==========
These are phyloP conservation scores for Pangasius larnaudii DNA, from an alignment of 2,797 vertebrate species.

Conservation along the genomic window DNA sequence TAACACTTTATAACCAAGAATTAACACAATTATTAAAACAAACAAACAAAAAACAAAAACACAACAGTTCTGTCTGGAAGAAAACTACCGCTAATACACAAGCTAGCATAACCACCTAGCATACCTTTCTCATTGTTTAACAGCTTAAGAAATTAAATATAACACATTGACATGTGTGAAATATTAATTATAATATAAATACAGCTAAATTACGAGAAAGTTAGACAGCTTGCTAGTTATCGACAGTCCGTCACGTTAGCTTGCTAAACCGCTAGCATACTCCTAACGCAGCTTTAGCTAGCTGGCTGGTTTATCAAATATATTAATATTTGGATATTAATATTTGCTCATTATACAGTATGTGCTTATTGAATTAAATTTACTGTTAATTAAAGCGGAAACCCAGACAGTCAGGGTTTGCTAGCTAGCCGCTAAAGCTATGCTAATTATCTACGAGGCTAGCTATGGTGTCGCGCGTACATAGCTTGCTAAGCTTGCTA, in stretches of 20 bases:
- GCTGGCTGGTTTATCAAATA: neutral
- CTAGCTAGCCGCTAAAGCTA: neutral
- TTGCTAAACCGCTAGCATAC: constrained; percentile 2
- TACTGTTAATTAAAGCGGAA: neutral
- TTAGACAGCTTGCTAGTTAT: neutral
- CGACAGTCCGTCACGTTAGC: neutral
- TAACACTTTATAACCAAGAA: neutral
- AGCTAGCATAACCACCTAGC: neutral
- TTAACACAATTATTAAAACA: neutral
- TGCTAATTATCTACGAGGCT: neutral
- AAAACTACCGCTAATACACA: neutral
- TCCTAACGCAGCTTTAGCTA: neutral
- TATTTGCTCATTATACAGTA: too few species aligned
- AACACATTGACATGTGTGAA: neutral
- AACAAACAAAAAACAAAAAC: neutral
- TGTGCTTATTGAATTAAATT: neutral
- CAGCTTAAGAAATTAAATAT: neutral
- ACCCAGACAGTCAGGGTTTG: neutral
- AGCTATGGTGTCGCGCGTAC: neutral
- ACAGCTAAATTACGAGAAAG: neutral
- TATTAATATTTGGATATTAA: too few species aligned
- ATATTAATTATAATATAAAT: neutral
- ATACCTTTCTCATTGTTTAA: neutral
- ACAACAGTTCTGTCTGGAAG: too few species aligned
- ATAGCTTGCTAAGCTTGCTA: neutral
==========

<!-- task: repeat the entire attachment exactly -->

These are phyloP conservation scores for Pangasius larnaudii DNA, from an alignment of 2,797 vertebrate species.

Conservation along the genomic window DNA sequence TAACACTTTATAACCAAGAATTAACACAATTATTAAAACAAACAAACAAAAAACAAAAACACAACAGTTCTGTCTGGAAGAAAACTACCGCTAATACACAAGCTAGCATAACCACCTAGCATACCTTTCTCATTGTTTAACAGCTTAAGAAATTAAATATAACACATTGACATGTGTGAAATATTAATTATAATATAAATACAGCTAAATTACGAGAAAGTTAGACAGCTTGCTAGTTATCGACAGTCCGTCACGTTAGCTTGCTAAACCGCTAGCATACTCCTAACGCAGCTTTAGCTAGCTGGCTGGTTTATCAAATATATTAATATTTGGATATTAATATTTGCTCATTATACAGTATGTGCTTATTGAATTAAATTTACTGTTAATTAAAGCGGAAACCCAGACAGTCAGGGTTTGCTAGCTAGCCGCTAAAGCTATGCTAATTATCTACGAGGCTAGCTATGGTGTCGCGCGTACATAGCTTGCTAAGCTTGCTA, in stretches of 20 bases:
- GCTGGCTGGTTTATCAAATA: neutral
- CTAGCTAGCCGCTAAAGCTA: neutral
- TTGCTAAACCGCTAGCATAC: constrained; percentile 2
- TACTGTTAATTAAAGCGGAA: neutral
- TTAGACAGCTTGCTAGTTAT: neutral
- CGACAGTCCGTCACGTTAGC: neutral
- TAACACTTTATAACCAAGAA: neutral
- AGCTAGCATAACCACCTAGC: neutral
- TTAACACAATTATTAAAACA: neutral
- TGCTAATTATCTACGAGGCT: neutral
- AAAACTACCGCTAATACACA: neutral
- TCCTAACGCAGCTTTAGCTA: neutral
- TATTTGCTCATTATACAGTA: too few species aligned
- AACACATTGACATGTGTGAA: neutral
- AACAAACAAAAAACAAAAAC: neutral
- TGTGCTTATTGAATTAAATT: neutral
- CAGCTTAAGAAATTAAATAT: neutral
- ACCCAGACAGTCAGGGTTTG: neutral
- AGCTATGGTGTCGCGCGTAC: neutral
- ACAGCTAAATTACGAGAAAG: neutral
- TATTAATATTTGGATATTAA: too few species aligned
- ATATTAATTATAATATAAAT: neutral
- ATACCTTTCTCATTGTTTAA: neutral
- ACAACAGTTCTGTCTGGAAG: too few species aligned
- ATAGCTTGCTAAGCTTGCTA: neutral